Spatial cluster 1 was involved in glutamatergic receptor signaling, while spatial cluster 2 was associated with serotonergic and dopaminergic signaling, supporting their regional and subtype specificities. Hence, there likely existed a dichotomy in AD neurophysiology. We noted that the proteins encoded by the spatial cluster genes were highly interconnected in the human protein-protein interaction network, indicating their functional cohesion. Also, we independently identified sub-networks enriched for the two spatial clusters from the 'AD network', composed of functional associations and physical interactions among proteins encoded by AD-associated genes. These sub-networks recapitulated the region-specific and pathway-related characteristics of the spatial clusters. Additionally, spatial cluster 1 was enriched for excitatory cell markers, aligning with its association with glutamate signaling, while spatial cluster 2 was enriched for astrocyte and microglial markers.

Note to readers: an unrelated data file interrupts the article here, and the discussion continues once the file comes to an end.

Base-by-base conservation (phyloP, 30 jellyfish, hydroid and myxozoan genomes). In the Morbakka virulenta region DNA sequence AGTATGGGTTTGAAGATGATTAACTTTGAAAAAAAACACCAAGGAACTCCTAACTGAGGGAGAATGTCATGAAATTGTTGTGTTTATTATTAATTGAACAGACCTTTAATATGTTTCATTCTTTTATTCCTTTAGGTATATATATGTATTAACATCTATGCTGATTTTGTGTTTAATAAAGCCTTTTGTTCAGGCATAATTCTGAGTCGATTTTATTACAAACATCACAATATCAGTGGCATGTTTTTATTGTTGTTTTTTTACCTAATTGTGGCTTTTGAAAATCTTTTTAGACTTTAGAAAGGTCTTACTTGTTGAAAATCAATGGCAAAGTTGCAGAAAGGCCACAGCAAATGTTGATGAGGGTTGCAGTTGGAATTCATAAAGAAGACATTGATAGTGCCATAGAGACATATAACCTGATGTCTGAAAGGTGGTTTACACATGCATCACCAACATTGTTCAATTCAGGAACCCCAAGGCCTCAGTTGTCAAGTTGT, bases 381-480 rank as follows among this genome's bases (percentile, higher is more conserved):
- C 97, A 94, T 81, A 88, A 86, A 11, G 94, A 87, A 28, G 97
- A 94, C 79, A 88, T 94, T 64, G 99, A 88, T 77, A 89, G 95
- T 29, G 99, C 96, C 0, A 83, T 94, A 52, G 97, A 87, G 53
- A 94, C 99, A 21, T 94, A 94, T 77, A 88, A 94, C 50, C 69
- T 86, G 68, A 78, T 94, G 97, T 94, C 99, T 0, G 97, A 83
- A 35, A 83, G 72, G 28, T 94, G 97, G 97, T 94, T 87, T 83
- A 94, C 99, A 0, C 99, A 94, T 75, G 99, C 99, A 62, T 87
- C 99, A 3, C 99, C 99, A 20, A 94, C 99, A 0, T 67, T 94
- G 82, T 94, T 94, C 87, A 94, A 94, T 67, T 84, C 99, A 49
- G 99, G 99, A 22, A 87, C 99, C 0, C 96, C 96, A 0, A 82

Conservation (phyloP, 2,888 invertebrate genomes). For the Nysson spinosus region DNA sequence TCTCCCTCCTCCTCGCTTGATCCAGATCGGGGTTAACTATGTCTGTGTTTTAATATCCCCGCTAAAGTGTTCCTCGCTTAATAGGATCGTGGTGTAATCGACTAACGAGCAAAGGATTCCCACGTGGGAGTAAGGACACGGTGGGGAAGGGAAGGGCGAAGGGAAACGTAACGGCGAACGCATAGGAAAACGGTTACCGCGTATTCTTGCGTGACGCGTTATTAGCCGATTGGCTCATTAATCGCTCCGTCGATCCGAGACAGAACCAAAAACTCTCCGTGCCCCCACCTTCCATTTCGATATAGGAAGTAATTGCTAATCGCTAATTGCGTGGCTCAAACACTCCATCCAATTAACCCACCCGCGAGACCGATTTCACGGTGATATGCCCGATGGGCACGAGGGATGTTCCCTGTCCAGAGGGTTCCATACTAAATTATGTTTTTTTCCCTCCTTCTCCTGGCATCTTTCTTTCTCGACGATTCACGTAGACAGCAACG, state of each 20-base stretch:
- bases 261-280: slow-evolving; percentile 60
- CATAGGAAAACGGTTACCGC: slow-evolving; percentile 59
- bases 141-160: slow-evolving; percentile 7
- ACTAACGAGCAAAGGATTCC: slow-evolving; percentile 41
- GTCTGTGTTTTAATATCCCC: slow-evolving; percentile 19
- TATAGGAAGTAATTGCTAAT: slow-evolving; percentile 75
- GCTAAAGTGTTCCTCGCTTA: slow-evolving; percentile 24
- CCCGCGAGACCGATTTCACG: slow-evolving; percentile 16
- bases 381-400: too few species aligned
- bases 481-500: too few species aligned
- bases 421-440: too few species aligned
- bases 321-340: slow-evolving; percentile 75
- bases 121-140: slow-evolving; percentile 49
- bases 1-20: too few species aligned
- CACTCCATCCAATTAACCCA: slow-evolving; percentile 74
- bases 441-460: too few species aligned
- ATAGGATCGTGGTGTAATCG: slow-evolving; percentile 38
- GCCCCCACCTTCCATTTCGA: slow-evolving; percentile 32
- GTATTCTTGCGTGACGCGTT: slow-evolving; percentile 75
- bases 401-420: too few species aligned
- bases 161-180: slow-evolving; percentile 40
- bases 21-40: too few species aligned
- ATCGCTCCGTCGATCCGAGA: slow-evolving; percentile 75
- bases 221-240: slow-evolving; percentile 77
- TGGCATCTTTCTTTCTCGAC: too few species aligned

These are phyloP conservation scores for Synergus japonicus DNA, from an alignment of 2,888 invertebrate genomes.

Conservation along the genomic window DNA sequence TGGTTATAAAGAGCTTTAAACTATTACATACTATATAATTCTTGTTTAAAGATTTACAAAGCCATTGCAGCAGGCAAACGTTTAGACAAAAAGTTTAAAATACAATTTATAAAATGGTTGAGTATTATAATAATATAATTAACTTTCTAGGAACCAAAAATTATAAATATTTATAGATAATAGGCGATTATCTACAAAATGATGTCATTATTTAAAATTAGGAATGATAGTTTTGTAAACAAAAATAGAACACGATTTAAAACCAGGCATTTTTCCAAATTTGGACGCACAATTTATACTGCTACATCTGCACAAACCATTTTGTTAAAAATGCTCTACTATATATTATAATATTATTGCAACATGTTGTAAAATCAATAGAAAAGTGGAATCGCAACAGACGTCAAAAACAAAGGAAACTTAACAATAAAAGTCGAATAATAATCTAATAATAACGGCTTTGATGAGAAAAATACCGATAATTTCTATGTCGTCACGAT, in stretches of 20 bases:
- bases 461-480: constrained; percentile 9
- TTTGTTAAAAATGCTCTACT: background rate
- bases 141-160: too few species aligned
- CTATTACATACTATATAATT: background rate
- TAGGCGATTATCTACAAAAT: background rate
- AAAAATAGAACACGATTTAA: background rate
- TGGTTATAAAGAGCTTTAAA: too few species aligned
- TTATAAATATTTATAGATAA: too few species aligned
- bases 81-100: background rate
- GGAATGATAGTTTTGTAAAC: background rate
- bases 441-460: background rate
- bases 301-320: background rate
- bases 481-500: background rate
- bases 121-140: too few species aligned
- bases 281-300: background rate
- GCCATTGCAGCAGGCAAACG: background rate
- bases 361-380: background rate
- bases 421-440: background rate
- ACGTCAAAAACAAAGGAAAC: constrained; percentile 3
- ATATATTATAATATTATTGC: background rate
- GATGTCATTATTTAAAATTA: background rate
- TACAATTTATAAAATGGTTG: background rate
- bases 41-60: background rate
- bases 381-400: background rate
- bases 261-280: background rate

Lastly, we examined the developmental transcriptome data in the BrainSpan Atlas to track the expression patterns of the AD genes over brain development. We found that the two spatial clusters have two distinct and negatively correlated temporal identities with twin peaks at specific developmental stages. Spatial cluster 1 is highly expressed during late infancy and adulthood, and spatial cluster 2 during late prenatal stage and early childhood. Hence, mutations in AD genes might disrupt the normal timing of their expression, potentially impacting the development of signaling pathways and neural circuits, and producing AD symptoms.

In summary, we discovered two sets of AD genes. These gene clusters are enriched in distinct locations and functions and have differently timed expression patterns within the brain. Investigating these gene clusters further could provide valuable insights into the underlying causes of AD.

References